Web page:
Using maps as historical sources
Maps are vital historical evidence but must be interpreted cautiously and carefully. They should not be used in isolation. Related documents may give information about accuracy, purpose, method of production, uniqueness, or may confirm map details. Such documents may be essential for full use of the map. For example, sea charts could need sailing directions to be understood; boundary maps may need legal documents; estate plans may need a key.
When was the map made?
When was the survey made?
The date of map information relates to the date information was collected, not necessarily the publication date.
What is the publication history of the map?
Is this the earliest version of the map, or is the information copied or compiled from previous maps?
What is the printing date?
Is it a reprint of an earlier map?
If the map is undated or the date is ambiguous -
Is there any external date evidence?
For example: a dated watermark in the paper; scientific dating of vellum, parchment, paper, ink or paint; evidence of wear in the copper plate.
Is there any internal date evidence?
For example: style of decoration or cartouche; known date of an event (a new building, a new road or bridge); the publisher's address; a dedication.
How was the map made?
Was the map made from an original field survey?
Several people might be involved in making an early map. A surveyor measured and collected information; a draftsman selected information and drew a manuscript map by hand; an engraver engraved a flat metal plate, usually of copper; a printer impressed the copper plate onto paper; and a publisher distributed and sold the printed map. Sometimes a mapmaker might perform all these tasks, but they were often done by different people. Each stage of the map production process could introduce errors.
What surveying methods and instruments were used?
Accuracy (in mathematical terms) depends upon survey methods and instrument precision. However, lack of mathematical accuracy need not hinder the use of a map as a historical source, if the early map is used together with a more accurate modern map.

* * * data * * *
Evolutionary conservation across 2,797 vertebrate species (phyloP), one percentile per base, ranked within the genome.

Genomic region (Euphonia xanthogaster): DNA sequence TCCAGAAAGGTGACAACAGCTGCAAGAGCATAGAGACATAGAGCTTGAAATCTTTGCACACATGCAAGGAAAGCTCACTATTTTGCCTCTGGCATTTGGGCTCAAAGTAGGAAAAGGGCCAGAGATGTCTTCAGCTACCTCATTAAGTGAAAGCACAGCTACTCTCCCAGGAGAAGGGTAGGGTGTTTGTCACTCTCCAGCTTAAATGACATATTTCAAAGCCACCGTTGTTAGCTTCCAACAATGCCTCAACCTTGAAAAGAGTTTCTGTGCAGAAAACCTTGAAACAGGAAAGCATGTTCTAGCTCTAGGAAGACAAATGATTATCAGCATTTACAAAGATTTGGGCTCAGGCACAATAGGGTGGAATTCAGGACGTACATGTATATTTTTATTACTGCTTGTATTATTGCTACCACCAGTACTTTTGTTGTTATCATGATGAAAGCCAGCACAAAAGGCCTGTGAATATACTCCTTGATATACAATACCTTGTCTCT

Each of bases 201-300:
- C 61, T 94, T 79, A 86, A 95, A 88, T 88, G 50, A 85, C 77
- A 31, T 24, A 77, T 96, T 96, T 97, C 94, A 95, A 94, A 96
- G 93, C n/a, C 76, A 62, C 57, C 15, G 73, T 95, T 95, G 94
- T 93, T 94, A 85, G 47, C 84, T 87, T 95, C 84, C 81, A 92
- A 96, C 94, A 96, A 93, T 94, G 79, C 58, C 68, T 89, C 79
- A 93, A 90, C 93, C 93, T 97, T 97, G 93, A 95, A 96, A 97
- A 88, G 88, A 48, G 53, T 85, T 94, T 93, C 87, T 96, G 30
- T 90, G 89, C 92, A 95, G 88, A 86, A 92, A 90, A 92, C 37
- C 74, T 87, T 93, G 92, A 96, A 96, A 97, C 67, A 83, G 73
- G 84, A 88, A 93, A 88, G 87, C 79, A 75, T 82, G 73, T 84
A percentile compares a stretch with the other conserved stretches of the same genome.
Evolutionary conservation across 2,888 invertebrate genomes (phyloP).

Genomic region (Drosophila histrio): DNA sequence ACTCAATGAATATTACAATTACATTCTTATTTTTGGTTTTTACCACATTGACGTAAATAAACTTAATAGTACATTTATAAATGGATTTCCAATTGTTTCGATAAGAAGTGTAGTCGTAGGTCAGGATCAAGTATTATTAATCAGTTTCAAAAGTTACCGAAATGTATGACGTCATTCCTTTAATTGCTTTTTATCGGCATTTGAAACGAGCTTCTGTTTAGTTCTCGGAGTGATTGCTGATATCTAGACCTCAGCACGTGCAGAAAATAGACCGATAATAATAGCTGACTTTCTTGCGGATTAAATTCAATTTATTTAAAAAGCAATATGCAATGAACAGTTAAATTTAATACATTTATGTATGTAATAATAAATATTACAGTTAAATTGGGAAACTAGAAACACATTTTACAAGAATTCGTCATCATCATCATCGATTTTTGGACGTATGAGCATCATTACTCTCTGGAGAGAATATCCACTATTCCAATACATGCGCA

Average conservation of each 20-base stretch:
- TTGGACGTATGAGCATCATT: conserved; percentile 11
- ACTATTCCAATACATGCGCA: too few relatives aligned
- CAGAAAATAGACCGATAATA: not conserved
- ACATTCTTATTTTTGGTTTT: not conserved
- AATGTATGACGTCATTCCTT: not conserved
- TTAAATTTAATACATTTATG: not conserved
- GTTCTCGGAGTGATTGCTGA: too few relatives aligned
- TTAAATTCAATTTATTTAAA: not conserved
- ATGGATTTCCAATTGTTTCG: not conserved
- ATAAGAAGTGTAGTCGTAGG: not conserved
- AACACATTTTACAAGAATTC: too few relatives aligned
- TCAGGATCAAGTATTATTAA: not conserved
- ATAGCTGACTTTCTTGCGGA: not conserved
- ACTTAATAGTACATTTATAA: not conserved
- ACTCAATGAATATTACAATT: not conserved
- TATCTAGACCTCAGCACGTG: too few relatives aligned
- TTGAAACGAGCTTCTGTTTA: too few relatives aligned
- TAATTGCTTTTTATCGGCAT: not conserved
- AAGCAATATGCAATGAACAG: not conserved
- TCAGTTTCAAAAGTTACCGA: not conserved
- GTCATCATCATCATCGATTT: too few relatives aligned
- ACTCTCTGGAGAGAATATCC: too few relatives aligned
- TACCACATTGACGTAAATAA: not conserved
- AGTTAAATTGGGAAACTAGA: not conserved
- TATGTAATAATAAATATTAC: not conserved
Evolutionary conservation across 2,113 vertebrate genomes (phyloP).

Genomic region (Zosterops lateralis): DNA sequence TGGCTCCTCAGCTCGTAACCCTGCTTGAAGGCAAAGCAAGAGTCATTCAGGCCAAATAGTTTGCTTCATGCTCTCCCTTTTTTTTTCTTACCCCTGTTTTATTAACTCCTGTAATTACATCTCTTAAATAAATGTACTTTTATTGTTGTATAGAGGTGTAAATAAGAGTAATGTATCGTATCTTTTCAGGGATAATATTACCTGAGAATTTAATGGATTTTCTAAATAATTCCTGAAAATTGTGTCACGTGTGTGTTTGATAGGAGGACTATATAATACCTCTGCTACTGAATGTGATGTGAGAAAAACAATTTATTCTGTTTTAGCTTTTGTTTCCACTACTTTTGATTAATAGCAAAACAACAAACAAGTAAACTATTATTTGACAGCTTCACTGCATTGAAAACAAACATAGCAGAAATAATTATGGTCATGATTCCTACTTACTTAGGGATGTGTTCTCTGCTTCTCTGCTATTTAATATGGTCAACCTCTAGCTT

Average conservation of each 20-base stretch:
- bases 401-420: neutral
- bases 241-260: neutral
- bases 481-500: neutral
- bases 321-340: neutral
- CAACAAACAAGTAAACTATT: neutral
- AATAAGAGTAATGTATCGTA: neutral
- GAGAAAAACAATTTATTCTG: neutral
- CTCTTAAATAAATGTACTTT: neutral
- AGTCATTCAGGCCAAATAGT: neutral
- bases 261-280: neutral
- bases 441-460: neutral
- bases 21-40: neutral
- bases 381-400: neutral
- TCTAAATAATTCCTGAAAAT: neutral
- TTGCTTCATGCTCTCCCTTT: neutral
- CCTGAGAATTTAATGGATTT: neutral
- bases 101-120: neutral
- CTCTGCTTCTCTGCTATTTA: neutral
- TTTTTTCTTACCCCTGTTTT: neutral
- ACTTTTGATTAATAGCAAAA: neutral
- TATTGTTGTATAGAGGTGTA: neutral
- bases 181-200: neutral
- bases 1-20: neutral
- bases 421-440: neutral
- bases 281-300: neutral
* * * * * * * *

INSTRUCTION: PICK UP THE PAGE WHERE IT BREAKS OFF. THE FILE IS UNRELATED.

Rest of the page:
Was the map copied from other maps?
Some maps may be copied from a single earlier map; other maps may be compiled from several sources. Copying may lead to transcription errors. These errors may be useful in dating map copies, if the error is continued in later versions.
Did the engraver introduce errors?
Engraving involves preparing a mirror (reversed) image on a copper plate. Errors are especially likely if the engraver is foreign (language difficulties) or unfamiliar with terrain (how could a Dutch engraver imagine the Scottish mountains?).
Did the mapmaker re-use an existing copper plate?
Engraved copper plates were costly to produce and the mapmaker made the most of his investment. Information could be altered (by hammering out a section of the plate, then re-engraving the section) or the plate might pass to another mapmaker, whose name would be inserted as the new publisher, but the map information could be unchanged.
Why was the map made?
What was the purpose of the map?
For whom was the map intended? No map can show all available information. Mapmakers select information to suit the purpose of the map.
What criteria did the mapmaker use to select his information?
For example, did he show only towns of a certain size? Did he concentrate on roads and omit trees?
Is the mapmaker consistent with this selection?
For example, a placename may be missing for various reasons. Perhaps it did not fit the mapmaker's criteria (eg. village size), or there was not enough space to include it (or it was put elsewhere), or it was left out by accident.
What bias might the mapmaker have?
Has the map been prepared to make a political point? Maps make a powerful statement (for example, to show imperialist intentions or to establish nationhood).
Is there deliberate omission?
For example, industrial sites, military installations or boundaries might be omitted for military or political reasons - or deliberately put in the wrong place.
What was the market for the map?
What was the social and intellectual climate? For example, 'gentlemen's seats' might be shown to increase the market for the map, or antiquities shown because of fashionable interest.
Does the mapmaker use conventional symbols?
Are they used consistently? Do they correspond to the use of a similar symbol by another mapmaker? Could symbols be misinterpreted because of modern assumptions about symbols?
Does the map show what actually existed?
Is it a plan of proposed changes or developments? Did these changes ever happen?